Major League Baseball already has missed its opportunity to dominate the nation’s sports scene in the early summer and produce record ratings for its regional sports networks. Now, the owners’ man, Rob“Money” Manfred, and the players’ man, Tony Clark, are doing everything in their powers to make any remnant of a season that happens to survive into a farcical afterthought.

Manfred is the main culprit here, and his willingness to sell out the game he doesn’t love was on full display Wednesday with the first round of MLB’s five-round draft.

Five rounds, then crumbs to sign. In other words, go away, you scores of talented youth trying to decide on an athletic future — Money and his pandemic-panicked, nearsighted owners don’t want you.

The country already had a waning passion for the Grand Old Game, and now MLB is creating an avalanche of ill will with this failure to launch, the intent to strip down the minor leagues and the mini-draft — not to forget, the Cheatin’ Astros.

What Manfred and Clark and Houston’s Magic Garbage Can cannot kill is the desire to play this game at its grassroots:

Men in their 30s and 40s still relishing the day they made a play in the shortstop hole and teammates shouted, “Ozzie Smith,” and men in their 20s with peak skills that shouldn’t be wasted, and youngsters culled from the coach-pitch masses who managed to see the beauty in the game even as they attempted a throw across the diamond as if putting a 12-pound shot.

My love for Minnesota’s unique bond with town team baseball has not been well-disguised. The admiration for these teams, usually a combination of young baseball addicts and warriors against age, has increased over the past couple of weeks, amid reports of our clubs heading to Wisconsin, Iowa and the Dakotas to find games.

The guidelines for Minnesota’s pandemic restrictions — known here as the “Rules of Inconsistency’’ — continued on Wednesday to ban games, as town teams already were searching east, south and west to cure the itch to play an opponent.

Al Jorenby is the business manager at the Register newspaper in Brookings, S.D., and also helps organize the Brookings Cubs, a Class A team in South Dakota’s amateur baseball.

“We had 23 teams from Minnesota contact us looking for games last weekend,’’ Jorenby said. “Not just teams from near the border, either. Champlin Park, Clearwater, Forest Lake, Elrosa, Roscoe … those five come to mind.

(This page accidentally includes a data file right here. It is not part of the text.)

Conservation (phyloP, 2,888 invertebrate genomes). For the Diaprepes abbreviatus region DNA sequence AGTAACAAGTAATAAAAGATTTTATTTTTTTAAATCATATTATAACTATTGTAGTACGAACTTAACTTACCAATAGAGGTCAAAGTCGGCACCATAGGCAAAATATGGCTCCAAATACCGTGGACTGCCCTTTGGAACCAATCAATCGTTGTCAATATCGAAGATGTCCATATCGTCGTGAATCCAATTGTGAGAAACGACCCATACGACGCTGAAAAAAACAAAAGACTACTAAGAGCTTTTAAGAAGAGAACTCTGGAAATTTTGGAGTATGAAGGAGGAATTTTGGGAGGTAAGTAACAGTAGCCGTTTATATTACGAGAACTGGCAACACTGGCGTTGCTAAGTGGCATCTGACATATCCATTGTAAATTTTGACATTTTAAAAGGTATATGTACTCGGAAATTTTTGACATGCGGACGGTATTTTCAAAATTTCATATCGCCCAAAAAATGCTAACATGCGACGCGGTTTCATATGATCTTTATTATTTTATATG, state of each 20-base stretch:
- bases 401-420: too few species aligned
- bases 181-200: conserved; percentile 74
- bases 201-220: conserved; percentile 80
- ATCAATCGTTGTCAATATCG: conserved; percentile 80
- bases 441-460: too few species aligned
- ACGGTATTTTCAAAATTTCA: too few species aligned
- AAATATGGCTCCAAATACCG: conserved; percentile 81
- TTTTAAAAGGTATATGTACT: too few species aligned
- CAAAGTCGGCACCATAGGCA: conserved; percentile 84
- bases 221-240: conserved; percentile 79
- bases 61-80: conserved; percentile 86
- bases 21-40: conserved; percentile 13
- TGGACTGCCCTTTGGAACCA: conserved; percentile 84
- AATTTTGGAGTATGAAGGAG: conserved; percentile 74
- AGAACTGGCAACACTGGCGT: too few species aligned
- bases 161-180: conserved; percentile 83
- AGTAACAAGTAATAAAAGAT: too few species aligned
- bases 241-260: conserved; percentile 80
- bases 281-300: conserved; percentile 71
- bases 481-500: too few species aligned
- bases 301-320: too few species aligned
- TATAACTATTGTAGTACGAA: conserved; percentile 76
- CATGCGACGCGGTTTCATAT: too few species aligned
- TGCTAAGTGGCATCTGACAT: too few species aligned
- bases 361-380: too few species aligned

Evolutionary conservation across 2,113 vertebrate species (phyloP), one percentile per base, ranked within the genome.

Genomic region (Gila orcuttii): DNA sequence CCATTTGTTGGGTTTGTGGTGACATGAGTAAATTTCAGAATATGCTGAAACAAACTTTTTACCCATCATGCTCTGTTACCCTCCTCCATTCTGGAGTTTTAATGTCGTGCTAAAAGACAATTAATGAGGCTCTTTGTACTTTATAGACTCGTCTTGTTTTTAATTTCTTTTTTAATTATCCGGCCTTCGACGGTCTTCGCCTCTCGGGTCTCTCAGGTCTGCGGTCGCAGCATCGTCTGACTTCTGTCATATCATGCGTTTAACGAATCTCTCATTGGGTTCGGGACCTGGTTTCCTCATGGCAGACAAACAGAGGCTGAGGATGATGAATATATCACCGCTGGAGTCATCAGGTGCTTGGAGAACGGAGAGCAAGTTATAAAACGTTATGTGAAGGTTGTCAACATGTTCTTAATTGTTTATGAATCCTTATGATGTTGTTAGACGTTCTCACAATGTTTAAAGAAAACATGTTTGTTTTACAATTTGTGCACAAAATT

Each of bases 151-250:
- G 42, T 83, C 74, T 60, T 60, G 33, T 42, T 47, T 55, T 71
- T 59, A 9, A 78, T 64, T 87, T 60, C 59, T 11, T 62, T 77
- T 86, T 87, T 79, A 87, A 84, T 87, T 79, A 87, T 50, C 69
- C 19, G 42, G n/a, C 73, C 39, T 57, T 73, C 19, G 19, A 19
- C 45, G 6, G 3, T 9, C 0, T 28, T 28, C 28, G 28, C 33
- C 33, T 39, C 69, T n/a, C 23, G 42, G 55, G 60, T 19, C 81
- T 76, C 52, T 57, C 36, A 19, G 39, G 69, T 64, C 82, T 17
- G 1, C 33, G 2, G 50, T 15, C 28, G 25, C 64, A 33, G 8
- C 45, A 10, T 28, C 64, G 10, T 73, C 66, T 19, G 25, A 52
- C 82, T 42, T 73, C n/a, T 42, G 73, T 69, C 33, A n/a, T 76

“We wound up playing the Milroy Yankees and Dawson. This weekend, five teams will be here: St. Nicholas, New London-Spicer, Atwater, Forest Lake and Pipestone. We’re playing a few games, and the Minnesota teams are also playing against one another.’’

The Cubs are hosting these games at a ballpark 10 minutes away in Aurora, since the Brookings municipal ballpark is undergoing a $2.5 million reconstruction.

Bob Dolan, manager of Milroy’s other team, the Irish, took his team to Bryant, S.D., for two games on May 31, and had a game against the Aurora Aces last Sunday.

“We’ve added three players and have a really good team,’’ Dolan said. “We plan to play again this weekend in South Dakota, but we have to get this thing started in Minnesota.

“Here in Greater Minnesota … we have nothing but space. We’re playing a game that has acreage. You now can have dozens of people in a bar, but you can’t have 50 people at a ballpark? It makes no sense.

“People want to see baseball so badly we’ve had 40, 50 people watching us practice.’’

Levi Becker, the 25-year-old manager of the Fairmont Martins, can confirm this enthusiasm. The Martins have traveled 35 miles to Bancroft, Iowa, to play in that small town’s historic (1948) and wonderful Memorial Park.

Bancroft’s team this summer is “Those Guys,’’ so named by Michael Keeran, the manager. Keeran was supposed to be running the Bancroft Bandits in the collegiate Pioneer League, but when the five-team league canceled 2020 in May, he formed this club.

Fairmont and the New Ulm Brewers were in Bancroft last weekend. The Brewers beat the Martins 5-3, Those Guys combined to no-hit the Brewers 2-0, and Fairmont’s Matt Lytle no-hit Those Guys 2-0.

The stunner for Becker came when the Martins played their first game at Bancroft vs. Blue Earth on June 3 and an estimated 200 people showed up from Fairmont.

“During the regular season, 100 is a good home crowd for us,’’ Becker said.

More evidence that a hunger for baseball does exist. Too bad it isn’t shared by Rob Manfred and Tony Clark.

 

Write to Patrick Reusse by e-mailing sports@startribune.com and including his name in the subject line.